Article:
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Harry Elbert Bay
(Nickname: Deer Foot)
Center Fielder, 1902-1908
Height: 5'8" Weight: 138 lbs
Throws: Left Bats: Left
Acquired: Free Agent, 5-20-1902
Left Via: Release, 1908
Harry Bay didn't have a long career thanks to injuries, but during his short prime he was one of the best speedsters of the Deadball Era.
Born in Pontiac, Illinois, Bay moved to Peoria as a child and joined the sandlot leagues there. In high school, Bay starred in baseball and track. After he graduated from high school, he barnstormed throughout the Midwest for a few years, catching the attention of professional clubs. Bay was a very small man, even by standards of those times, but he was also very fast and a very good defensive outfielder. He bounced around the minors*, ending up with the still-minor-league** Detroit Tigers in 1900. After starting the season with the Indianapolis Hoosiers of the Western Association, the Cincinnati Reds acquired him in July, and he made his major-league debut on July 23.
Bay did not jump to the American League like Elmer Flick and Nap Lajoie did; the Reds released him just a couple games into the 1902 season because he frankly didn't play well. He hit .225/.295/.275 in 47 games with the Reds, and as with all fast ballplayers down through the years, if he didn't get to first base, he couldn't steal any. Luckily for him, the Cleveland Bronchos had a raft of injuries and needed an outfielder. Almost immediately after getting cut by the Reds, Cleveland signed him.
After a very poor inaugural season, Cleveland had started slow in 1902, but they had made some major acquisitions, including both Elmer Flick in mid-May. But injuries to Flick and starting left fielder Jack McCarthy left the Bronchos extremely short-handed, so they signed Bay as stopgap measure. Bay took advantage of his second opportunity, and by the time Bay and McCarthy were healthy, Bay was moved to center field, taking the place of Ollie Pickering. Bay was getting on base this time, so he was able to steal 22 bases in 108 games. He also gained plaudits for his play in center field. So after the 1902 season, Cleveland sold Pickering to the Philadelphia Athletics, and Bay had a lock on center field.
1903 was quite a season for Cleveland; it was the first full season for Lajoie and Flick, Addie Joss, Earl Moore, and Bill Bernhard (who was also one of the Philadelphia refugees) all had outstanding seasons. Harry Bay hit leadoff, and had one of his best seasons, hitting .290/.343/.334 and leading the league with 45 stolen bases. Still, the Naps finished in third place***, 15 games behind the Boston Americans for a berth in the first World Series. But with most of their key players in the prime of their career, it seemed that the future was bright.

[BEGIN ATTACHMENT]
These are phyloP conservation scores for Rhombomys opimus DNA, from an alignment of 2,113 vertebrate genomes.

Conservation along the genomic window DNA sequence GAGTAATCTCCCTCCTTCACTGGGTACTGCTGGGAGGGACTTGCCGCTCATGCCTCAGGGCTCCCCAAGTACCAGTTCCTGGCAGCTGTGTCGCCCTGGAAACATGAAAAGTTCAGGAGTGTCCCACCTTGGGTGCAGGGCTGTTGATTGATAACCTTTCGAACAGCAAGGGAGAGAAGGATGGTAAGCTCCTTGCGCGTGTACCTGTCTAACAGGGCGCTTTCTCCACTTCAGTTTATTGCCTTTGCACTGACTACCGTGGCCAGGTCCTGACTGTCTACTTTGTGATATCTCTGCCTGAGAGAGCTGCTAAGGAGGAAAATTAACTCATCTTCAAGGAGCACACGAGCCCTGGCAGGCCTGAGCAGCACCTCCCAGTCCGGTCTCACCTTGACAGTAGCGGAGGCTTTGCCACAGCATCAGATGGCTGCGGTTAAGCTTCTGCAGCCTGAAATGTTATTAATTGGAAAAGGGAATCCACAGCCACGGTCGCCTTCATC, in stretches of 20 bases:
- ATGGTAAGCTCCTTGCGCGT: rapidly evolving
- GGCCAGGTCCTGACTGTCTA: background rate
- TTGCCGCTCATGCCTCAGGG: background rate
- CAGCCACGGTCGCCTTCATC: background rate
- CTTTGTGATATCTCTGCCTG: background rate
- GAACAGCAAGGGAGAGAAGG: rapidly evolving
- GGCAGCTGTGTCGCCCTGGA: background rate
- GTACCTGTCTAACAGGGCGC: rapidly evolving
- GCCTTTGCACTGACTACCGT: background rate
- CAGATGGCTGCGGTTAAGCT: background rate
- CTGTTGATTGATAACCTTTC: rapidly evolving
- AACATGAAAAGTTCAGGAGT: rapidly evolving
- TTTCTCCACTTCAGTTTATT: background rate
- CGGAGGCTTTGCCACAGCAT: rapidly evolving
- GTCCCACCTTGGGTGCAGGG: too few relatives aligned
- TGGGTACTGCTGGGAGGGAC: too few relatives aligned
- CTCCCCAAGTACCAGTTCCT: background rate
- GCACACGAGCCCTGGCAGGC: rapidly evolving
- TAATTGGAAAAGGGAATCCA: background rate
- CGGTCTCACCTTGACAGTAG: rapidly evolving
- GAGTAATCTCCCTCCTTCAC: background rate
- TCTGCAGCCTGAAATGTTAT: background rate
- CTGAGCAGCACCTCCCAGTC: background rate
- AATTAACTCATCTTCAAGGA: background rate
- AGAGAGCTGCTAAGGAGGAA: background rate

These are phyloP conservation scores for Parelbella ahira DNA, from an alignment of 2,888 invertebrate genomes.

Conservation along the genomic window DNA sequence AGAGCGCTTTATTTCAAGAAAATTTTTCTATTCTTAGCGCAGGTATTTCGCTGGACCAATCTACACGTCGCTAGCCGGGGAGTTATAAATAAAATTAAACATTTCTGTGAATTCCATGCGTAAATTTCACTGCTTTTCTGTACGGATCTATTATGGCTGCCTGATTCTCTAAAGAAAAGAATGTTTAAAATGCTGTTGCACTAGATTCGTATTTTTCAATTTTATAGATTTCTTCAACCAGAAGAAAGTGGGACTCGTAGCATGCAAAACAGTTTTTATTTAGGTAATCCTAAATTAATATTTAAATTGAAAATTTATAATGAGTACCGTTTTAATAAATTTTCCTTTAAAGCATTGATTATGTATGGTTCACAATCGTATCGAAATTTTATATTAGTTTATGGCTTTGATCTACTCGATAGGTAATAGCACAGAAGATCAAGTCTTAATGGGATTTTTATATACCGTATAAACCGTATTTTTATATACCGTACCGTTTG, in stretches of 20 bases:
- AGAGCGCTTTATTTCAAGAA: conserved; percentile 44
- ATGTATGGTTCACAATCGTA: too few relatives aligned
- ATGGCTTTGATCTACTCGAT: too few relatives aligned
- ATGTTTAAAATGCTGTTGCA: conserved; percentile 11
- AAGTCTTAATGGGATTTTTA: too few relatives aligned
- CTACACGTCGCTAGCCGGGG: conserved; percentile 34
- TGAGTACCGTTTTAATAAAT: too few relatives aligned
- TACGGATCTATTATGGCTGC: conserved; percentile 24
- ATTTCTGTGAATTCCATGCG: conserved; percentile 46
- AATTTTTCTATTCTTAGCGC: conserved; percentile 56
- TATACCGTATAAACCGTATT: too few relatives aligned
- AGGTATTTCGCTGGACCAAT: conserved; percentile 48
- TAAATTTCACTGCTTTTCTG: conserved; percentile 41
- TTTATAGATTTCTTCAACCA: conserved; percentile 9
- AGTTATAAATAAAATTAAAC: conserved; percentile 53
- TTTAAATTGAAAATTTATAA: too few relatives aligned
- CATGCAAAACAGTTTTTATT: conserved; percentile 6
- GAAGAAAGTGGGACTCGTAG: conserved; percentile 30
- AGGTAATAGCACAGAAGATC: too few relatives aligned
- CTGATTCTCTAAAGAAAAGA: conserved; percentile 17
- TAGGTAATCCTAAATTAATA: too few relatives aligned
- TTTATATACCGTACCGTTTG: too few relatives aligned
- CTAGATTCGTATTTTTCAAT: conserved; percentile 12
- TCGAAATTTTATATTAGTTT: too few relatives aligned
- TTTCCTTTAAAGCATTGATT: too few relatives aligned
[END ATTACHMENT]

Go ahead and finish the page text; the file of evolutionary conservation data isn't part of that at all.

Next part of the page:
|Player||Position||1903 OPS+/ERA+||1903 Age|
And it was, as Cleveland would finish above .500 each season from 1904-1909 with one exception. Bay again led the league in steals in 1904 with 38, but his batting average and on-base percentage dipped to .241/.307. He had his best season in 1905, in which he hit .301/.349/.370, stole 36 bases, and appeared in 144 games. But a knee injury incurred late in that season would be his undoing. Bay made a career for himself thanks to his legs, so when his legs gave out, his career was essentially over. He only appeared in 68 games in 1906, having lost his starting job. He was again a bench player in 1907, as his ability to steal bases and make plays in center field had largely evaporated. He was sold to Nashville (Southern Assoc.) just a couple games into the 1908 season.
Bay played with Nashville from 1908-1911, then became a player-manager for several clubs in lesser leagues. After he retired in 1917, he moved back to Peoria, where worked as a auto license examiner by day and played cornet/trumpet in bands at night. He toured with Guy Kibbee on the vaudeville circuit, and was the bandleader at the local Apollo theater. Bay died in 1952 at age 74.
*At this time, the minor-league teams and leagues were completely independent of the major-league clubs (though some major-league managers also owned minor-league clubs). So although a player who showed promise would probably end up with a major-league club, that didn't always happen right away. In Bay's case, it did, with him going from the Tigers in 1900 (at age 22) to the Reds in 1901 (at age 23), but other players played a portion or most of their prime in the minors. Those clubs, as long as they were making money, weren't obligated to sell their top stars to major-league clubs, so you had players like Earl Averill or Lefty Grove playing several seasons in the minors even after it was readily apparent that they would do well at the major-league level. Just something to keep in mind while reading about players' careers in the 1900s-1930s.
**In 1900, the American League was still a minor league, but plans were already in place for the league to jump to major league status in 1901. AL clubs were already starting to accumulate top players, so that Bay latched on with the Tigers in 1900 showed how much he was thought of.
***They probably would have beaten out the Athletics for second, only Flick and Lajoie couldn't play road games in Philadelphia because of a legal injunction made in the wake of their jumping to the American League.
Indians Career Stats
|CLE (7 yrs)||628||2765||2467||385||683||64||40||4||137||165||180||257||.277||.330||.340||.670||105||839||102|
AL Batting Average: 3rd, 1903
AL On-Base Percentage: 7th, 1905
AL Games Played: 4th, 1903
AL At Bats: 2nd, 1903
AL Offensive WAR: 10th, 1905
AL Hits: 4th, 1903; 5th, 1905
AL Total Bases: 9th, 1905
AL Triples: 10th, 1903
AL Stolen Bases: 1st, 1903; 1st, 1904; 5th, 1905
David Jones ed., Deadball Stars of the American League
Sporting News, 1902
Greater Peoria Hall of Fame, "Harry Bay."